By John Jalsevac

CHICAGO, Illinois, August 3, 2007 ( – At one point in the spiritual classic “I Believe in Love,” written by the French priest Fr. Jean d’Elbee, the author observes that, “Evil displays itself; good remains unknown.” The point that d’Elbee is making is that because evil is not the ordinary state of things it tends to stick out, to make itself obvious, whereas because good is simply the way the world was always meant to be, it tends to go about its business quietly and unostentatiously.

The LittletonsSometimes reading the news can lead one to think that the world is nothing but bad. The fact is, however, that if the world was even half bad, or even a quarter or a tenth bad, it would come to a grinding halt and fall to pieces. Hopeful stories abound, but they are not typically the stuff of the news.

Those in the pro-life movement know especially that some of the most abundant hopeful stories, but the ones that are least often told, are the day-to-day stories of ordinary happy and healthy families with parents who are joyfully open to the gift of life.

One such family is the Littleton family. Until recently the story of the Littletons was little known, except perhaps for in their own immediate community in the Chicago area, where the unusual fact that they have an unusually large family must not have gone unnoticed.

Last year, however, James and Kathleen Littleton, the parents of fourteen living children, and of an additional five who passed away prior to birth, felt that they were being called to share their unique story with the world.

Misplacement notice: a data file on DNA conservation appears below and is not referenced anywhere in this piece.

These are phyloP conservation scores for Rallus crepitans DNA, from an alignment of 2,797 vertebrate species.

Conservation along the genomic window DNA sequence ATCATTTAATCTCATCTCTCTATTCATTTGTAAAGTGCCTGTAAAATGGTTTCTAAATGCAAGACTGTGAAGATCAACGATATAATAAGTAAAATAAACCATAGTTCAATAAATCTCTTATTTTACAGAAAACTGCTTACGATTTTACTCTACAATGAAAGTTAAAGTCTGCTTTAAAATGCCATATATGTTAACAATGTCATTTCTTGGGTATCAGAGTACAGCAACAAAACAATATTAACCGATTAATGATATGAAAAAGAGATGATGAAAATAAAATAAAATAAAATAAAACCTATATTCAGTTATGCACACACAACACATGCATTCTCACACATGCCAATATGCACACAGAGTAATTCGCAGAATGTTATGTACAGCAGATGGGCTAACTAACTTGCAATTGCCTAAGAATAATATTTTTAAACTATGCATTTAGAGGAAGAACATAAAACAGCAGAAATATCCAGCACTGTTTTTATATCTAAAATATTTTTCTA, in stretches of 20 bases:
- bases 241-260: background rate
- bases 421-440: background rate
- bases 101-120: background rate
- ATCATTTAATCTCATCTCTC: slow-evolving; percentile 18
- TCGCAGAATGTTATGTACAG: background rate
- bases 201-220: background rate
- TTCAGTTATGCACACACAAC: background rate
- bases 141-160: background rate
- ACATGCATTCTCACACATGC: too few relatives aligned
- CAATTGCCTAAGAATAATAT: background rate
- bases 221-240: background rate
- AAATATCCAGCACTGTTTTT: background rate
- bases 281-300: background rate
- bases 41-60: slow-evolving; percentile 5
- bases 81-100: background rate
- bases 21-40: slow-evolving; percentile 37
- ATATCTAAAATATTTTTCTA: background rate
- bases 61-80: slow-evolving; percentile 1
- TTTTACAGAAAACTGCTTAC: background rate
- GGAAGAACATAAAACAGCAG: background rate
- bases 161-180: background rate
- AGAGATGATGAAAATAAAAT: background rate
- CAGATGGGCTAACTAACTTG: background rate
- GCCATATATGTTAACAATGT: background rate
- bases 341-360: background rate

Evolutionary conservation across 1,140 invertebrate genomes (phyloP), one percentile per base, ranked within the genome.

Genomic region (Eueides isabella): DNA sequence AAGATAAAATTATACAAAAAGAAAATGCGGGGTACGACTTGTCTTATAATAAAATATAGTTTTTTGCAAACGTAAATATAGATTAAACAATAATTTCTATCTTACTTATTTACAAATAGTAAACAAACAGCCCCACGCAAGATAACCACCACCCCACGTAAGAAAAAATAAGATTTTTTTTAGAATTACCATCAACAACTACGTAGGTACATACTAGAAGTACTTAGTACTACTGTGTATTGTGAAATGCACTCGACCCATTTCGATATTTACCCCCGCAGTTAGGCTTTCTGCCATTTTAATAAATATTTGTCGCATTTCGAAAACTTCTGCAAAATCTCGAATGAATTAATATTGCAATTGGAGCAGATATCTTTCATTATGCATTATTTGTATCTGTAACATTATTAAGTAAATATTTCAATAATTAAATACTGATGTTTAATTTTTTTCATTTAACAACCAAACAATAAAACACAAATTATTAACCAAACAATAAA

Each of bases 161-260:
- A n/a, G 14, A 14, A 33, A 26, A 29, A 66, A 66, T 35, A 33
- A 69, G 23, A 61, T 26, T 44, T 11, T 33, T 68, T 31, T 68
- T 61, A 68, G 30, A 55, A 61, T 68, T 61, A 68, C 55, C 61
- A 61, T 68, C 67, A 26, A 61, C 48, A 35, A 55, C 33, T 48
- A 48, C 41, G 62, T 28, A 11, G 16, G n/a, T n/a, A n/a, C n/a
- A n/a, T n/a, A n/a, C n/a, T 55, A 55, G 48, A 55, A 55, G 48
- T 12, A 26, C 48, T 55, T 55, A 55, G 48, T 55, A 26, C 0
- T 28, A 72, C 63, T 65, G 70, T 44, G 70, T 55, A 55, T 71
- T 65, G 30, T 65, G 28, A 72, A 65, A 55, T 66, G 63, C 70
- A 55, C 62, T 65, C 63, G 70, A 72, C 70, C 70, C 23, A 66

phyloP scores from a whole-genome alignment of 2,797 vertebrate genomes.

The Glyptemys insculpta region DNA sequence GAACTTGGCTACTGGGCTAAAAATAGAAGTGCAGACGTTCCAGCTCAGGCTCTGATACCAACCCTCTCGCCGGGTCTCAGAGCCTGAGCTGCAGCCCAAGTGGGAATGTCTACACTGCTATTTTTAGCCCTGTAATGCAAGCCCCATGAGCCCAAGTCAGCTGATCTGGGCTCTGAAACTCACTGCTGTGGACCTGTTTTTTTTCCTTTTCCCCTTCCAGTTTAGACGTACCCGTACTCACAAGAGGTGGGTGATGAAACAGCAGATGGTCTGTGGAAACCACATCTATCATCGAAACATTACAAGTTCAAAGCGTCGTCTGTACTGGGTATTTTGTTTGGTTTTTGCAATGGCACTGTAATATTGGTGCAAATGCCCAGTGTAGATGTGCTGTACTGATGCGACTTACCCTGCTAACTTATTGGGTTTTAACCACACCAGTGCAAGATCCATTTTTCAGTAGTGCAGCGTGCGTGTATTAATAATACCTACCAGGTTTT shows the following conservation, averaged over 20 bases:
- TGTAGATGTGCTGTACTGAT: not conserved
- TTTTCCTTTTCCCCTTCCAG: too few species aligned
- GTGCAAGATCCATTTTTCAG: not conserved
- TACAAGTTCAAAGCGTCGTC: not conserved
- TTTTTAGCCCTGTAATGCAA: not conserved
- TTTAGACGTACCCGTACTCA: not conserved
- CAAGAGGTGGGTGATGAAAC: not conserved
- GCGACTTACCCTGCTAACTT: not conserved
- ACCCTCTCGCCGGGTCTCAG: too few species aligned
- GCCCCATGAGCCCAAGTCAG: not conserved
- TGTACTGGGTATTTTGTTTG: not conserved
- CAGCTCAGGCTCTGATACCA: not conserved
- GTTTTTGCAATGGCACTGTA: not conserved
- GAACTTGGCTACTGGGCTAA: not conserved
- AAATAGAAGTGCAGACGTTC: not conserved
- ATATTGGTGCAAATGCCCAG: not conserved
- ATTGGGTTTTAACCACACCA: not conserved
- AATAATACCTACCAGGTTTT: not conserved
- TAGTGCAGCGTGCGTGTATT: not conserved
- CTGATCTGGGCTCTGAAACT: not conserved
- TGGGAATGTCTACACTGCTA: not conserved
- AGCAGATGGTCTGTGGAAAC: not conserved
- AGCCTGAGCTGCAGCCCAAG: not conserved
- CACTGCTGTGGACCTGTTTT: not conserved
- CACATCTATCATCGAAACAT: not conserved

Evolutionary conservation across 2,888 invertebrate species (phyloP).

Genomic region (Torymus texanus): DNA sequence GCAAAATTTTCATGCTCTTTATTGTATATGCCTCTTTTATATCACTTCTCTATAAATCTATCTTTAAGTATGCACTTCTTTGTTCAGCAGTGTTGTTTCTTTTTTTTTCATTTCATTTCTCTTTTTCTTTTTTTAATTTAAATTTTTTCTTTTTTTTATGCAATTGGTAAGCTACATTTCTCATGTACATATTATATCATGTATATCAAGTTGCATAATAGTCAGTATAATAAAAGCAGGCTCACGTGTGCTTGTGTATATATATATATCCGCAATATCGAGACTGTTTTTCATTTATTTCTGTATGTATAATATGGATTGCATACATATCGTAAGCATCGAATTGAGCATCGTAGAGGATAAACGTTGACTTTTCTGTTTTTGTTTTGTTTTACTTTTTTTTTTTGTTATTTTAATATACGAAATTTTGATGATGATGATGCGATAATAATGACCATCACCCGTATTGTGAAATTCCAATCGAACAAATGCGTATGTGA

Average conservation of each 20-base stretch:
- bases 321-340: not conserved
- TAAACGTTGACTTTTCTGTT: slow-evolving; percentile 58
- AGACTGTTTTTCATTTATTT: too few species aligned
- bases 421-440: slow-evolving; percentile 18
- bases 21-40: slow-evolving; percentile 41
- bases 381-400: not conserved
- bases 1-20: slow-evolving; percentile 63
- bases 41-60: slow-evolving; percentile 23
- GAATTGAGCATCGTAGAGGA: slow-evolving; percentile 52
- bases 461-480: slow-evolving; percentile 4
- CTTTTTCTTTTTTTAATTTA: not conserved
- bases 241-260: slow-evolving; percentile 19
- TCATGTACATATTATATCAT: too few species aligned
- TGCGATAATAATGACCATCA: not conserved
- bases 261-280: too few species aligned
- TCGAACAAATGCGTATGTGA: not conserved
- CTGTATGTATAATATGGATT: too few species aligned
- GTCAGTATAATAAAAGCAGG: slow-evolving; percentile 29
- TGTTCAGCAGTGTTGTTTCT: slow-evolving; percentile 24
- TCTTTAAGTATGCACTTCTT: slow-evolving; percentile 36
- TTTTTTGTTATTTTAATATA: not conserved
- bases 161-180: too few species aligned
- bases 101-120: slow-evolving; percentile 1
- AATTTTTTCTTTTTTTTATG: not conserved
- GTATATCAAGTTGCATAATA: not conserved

The result of this call is their newly released, co-authored book, “Better by the Dozen, Plus Two: Anecdotes and a Philosophy of Life from a Family of Sixteen.” The point of the book, as they say in the first paragraph of the prologue, is to share “the story of how we came to be such a large family and the truths God taught us along the way.”

Better by the Dozen is a deeply profound book that has about it the refreshingly sincere air of simplicity. In fact, that is much of the charm of the Littletons, and their approach to parenting and to life in general. After all, James and Kathleen are the first to say that fundamentally their story is not an extraordinary story, or rather should not be considered an extraordinary story.

Their story is as simple as the fact that they did what they were supposed to do, and the result was what is considered in the modern world to be an anomaly. For them, however, that anomaly is just their family, the family they were always meant to have. From their perspective, the absence of a single member of their family would be an irreparable loss, and utterly unthinkable.

“We don’t wish to present ourselves as an anomaly, nor as an ideal example,” write the couple in the prologue to the book, “but we would like to contribute in some way to the authentic comeback of God, then family, as the center of each person’s life and of society.”